Ms. Tricia Song, Head of Research for Singapore, Colliers International:


“Private home prices continued their steady ascent in Q2 2018, rising by 3.4% after climbing 3.9% in Q1, according to flash estimates from the Urban Redevelopment Authority. This marked four straight quarters of rising streak, reflecting a sustained trend of price growth that is supported by the rosier economic outlook, relatively healthy housing demand, and rising market confidence. 

With this increase, private residential prices were up by a cumulative 7.4% in the first six months of 2018. Home values are now 3.6% down from a peak in Q3 2013. In fact, non-landed private residential prices are just 1.7% below a Q3 2013 peak. Landed home prices are still 9.6% below Q3 2013 peak. 

Generally, home values gained firmer footing in Q2 due to several new condo projects being launched at 13-25% higher prices, and possibly helped by en bloc sale beneficiaries dipping into the resale market for replacement homes. 

Rest of Central Region (RCR)
The uptick in prices in Q2 was broad-based, with the RCR – where prices climbed 5.7% - leading the increase. The sharper price growth in the last quarter was mainly due to the higher prices transacted at bumper launches during the quarter. In particular, Amber 45 sold 86 units at a median price of SGD2,378psf in May, Park Place Residences at PLQ sold 187 units at a median price of SGD2,045psf and Margaret Ville sold 114 units at a median price of SGD1,871psf. These psf prices are estimated to be 13-25% above comparables, but buyers are still attracted due to either limited supply in the locality and/or attractive project attributes such as unblocked view and an efficient layout.  

We anticipate more launches in RCR which are near MRT stations or in locations with demand catchment which could drive further price growth. Park Colonial, Woodleigh Residences, Tre Ver and Stirling Residences are some of the major launches in the RCR which could drive demand. However, we expect price growth to slow down from Q2 2018, on a higher base. The deluge of supply in these locations may also prompt developers to price their projects or pace their launches prudently. 

Outside Central Region (OCR) 
OCR home prices rose at a slower pace in Q2 - at 2.9% - compared with the 5.6% growth posted in Q1. The growth slowed down sequentially as The Tapestry launch in Tampines set benchmark prices in Q1. In Q2, several project launches could have contributed to the price increase, including Twin Vew which sold 446 units at a median price of SGD1,383psf, Affinity at Serangoon which sold 104 units at SGD1,586psf and The Garden Residences which sold 66 units at SGD1,662psf.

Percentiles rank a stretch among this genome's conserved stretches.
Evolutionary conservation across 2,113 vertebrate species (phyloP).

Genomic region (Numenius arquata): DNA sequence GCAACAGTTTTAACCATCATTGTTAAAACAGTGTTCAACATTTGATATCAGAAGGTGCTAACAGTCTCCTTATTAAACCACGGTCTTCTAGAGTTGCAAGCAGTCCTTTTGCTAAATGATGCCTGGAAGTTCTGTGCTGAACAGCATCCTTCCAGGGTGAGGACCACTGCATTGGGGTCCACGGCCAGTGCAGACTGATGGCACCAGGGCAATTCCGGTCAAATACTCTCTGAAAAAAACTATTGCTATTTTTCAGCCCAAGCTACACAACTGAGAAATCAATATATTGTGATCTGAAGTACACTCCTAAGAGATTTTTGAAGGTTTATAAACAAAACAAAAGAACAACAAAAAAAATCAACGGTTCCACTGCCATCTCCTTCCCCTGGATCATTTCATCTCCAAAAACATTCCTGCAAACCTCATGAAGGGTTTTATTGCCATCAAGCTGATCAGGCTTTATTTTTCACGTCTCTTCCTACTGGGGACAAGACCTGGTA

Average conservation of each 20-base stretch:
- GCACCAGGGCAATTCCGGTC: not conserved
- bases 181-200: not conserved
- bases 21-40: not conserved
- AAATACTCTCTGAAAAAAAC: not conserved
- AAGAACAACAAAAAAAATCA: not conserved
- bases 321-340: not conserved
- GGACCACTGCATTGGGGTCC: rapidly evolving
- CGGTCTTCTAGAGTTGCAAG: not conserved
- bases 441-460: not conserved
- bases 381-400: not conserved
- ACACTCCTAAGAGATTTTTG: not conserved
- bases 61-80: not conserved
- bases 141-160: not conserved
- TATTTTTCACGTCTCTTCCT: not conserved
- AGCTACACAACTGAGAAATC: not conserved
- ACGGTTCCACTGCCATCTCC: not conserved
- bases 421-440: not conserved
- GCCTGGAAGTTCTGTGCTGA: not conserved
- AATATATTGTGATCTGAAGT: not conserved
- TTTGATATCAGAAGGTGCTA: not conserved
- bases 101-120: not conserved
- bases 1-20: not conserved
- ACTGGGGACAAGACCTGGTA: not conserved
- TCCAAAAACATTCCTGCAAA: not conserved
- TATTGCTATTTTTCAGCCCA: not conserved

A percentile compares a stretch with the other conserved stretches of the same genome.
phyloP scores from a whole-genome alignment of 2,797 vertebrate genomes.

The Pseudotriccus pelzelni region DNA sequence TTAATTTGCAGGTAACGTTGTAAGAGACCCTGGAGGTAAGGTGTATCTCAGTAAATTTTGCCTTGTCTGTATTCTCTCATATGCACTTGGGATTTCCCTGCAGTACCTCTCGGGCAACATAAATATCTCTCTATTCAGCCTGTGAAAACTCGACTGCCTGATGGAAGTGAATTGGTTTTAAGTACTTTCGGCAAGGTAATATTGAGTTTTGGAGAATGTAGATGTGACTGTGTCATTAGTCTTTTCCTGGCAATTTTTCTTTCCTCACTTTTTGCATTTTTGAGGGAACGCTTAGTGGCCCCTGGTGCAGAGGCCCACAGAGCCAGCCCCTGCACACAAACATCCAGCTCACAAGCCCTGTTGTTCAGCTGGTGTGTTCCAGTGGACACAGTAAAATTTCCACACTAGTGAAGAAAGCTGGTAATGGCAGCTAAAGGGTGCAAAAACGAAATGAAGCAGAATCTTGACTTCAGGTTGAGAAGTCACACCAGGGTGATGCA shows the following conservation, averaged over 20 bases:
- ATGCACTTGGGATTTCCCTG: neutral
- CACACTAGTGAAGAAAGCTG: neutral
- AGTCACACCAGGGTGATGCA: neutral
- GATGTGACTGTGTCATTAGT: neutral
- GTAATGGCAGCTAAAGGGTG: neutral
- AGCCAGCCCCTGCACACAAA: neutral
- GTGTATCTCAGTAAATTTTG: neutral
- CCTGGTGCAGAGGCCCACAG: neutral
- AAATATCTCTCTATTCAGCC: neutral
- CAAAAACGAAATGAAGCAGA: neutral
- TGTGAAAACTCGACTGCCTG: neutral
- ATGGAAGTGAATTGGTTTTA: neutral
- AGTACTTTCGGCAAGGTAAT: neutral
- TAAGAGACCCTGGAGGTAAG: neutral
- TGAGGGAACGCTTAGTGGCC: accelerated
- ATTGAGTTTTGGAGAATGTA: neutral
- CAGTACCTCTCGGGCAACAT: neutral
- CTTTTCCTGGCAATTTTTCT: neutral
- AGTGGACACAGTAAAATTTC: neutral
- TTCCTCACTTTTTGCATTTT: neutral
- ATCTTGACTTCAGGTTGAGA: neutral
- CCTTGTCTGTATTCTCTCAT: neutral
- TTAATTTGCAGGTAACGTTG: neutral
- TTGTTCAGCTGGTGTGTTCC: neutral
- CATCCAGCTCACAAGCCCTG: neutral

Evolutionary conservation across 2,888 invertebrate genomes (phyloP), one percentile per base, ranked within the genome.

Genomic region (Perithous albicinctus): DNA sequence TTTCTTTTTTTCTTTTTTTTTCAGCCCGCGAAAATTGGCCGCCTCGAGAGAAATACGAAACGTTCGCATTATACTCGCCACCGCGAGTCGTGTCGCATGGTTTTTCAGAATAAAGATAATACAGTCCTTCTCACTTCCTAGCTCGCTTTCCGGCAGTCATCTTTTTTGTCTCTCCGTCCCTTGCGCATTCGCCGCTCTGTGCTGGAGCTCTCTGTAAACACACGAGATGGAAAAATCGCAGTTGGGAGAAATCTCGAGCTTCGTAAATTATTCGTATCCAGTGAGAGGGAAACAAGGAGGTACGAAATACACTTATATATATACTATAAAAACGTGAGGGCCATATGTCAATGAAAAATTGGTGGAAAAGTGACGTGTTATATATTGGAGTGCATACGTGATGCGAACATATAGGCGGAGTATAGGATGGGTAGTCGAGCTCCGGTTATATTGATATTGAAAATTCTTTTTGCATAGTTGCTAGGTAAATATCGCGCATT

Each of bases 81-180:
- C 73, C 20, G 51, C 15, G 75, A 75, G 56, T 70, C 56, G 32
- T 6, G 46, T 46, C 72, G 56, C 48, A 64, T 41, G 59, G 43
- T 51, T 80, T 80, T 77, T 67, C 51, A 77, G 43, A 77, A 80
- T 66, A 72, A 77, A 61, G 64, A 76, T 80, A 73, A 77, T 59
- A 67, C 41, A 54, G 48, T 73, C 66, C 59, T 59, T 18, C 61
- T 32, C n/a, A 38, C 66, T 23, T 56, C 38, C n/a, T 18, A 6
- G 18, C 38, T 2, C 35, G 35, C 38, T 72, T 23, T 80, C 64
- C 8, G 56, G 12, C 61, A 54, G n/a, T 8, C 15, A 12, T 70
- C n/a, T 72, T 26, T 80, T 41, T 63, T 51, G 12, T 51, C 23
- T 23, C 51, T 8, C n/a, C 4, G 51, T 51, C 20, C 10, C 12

Riverfront Residences was launched over the weekend at indicative prices of around SGD1,200psf. The Jovell at Flora Drive is also scheduled to preview during the 14 July weekend. We expect prices at OCR to grow at a measured pace as the market digest the supply. 

Core Central Region (CCR)
Similarly, prices rose at a slower clip in the CCR, inching up by 1.4% in Q2, compared to a 5.5% increase in Q1. This came off a higher base set by New Futura and Wallich Residence in Q1. In Q2, the only new launch in CCR was Grange 120 which sold 41 units at SGD3,165psf. Nonetheless, momentum appears to be positive, with continued sales in New Futura, Gramercy Park and Marina One Residences. 

Looking ahead, we think there are potentially more upside for CCR prices in view of the pipeline of new residential developments – from public land tenders and collective sale market - that could be launched in the coming quarters. These may include: 3 Orchard By-The-Park (next to Park House and Cuscaden land site which fetched benchmark land rates over the past quarter), South Beach Residences, 8 St Thomas, One Draycott etc.  

Outlook
With the two strong quarters of price increase, we are now raising our private home price forecast for the full 2018 to 12% from 8%. This means H2 2018 could see a further 4-5% rise from here. As indicated in our previous commentary, we expect the price growth to be front-loaded, with a more gradual increase towards the second half of the year on a higher base and as more new supply hit the market. We believe competition from launches, prevailing loan curbs and price sensitivity among prospective buyers should continue to keep price increases in check.  

Slower takeup at aggressively-priced projects as well as slower price growth should encourage developers to be more measured in launches and pricing.”